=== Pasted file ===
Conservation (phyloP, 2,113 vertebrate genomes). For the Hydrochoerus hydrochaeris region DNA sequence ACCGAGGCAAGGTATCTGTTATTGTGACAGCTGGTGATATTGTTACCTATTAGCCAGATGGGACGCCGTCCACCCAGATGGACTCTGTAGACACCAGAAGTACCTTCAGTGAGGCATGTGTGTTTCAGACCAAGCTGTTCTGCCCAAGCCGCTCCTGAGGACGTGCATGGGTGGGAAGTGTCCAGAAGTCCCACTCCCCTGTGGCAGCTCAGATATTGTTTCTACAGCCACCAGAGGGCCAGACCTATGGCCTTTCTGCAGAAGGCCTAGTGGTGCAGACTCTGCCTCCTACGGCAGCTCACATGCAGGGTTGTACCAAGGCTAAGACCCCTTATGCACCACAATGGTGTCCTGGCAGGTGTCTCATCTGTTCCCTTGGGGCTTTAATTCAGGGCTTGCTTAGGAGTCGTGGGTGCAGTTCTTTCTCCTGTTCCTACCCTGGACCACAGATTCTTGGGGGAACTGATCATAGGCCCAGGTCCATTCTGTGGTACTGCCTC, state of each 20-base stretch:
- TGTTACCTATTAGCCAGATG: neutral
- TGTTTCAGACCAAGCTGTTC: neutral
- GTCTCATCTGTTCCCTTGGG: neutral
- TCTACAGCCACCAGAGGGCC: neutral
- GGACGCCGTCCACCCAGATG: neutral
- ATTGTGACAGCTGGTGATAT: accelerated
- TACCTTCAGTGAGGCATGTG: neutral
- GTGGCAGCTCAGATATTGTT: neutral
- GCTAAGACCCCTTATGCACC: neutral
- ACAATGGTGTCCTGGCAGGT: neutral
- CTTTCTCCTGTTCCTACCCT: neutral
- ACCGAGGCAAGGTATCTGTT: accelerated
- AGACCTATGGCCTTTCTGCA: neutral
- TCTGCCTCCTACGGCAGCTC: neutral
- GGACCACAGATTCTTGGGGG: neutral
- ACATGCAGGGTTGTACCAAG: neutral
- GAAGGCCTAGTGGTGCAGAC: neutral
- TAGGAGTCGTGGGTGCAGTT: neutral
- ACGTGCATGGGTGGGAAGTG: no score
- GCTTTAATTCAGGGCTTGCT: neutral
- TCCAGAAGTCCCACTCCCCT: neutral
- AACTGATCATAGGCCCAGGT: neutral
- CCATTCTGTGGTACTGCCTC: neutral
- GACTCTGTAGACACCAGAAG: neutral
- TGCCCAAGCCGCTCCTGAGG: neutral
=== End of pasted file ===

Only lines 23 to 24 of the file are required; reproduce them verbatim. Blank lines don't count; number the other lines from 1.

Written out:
- AACTGATCATAGGCCCAGGT: neutral
- CCATTCTGTGGTACTGCCTC: neutral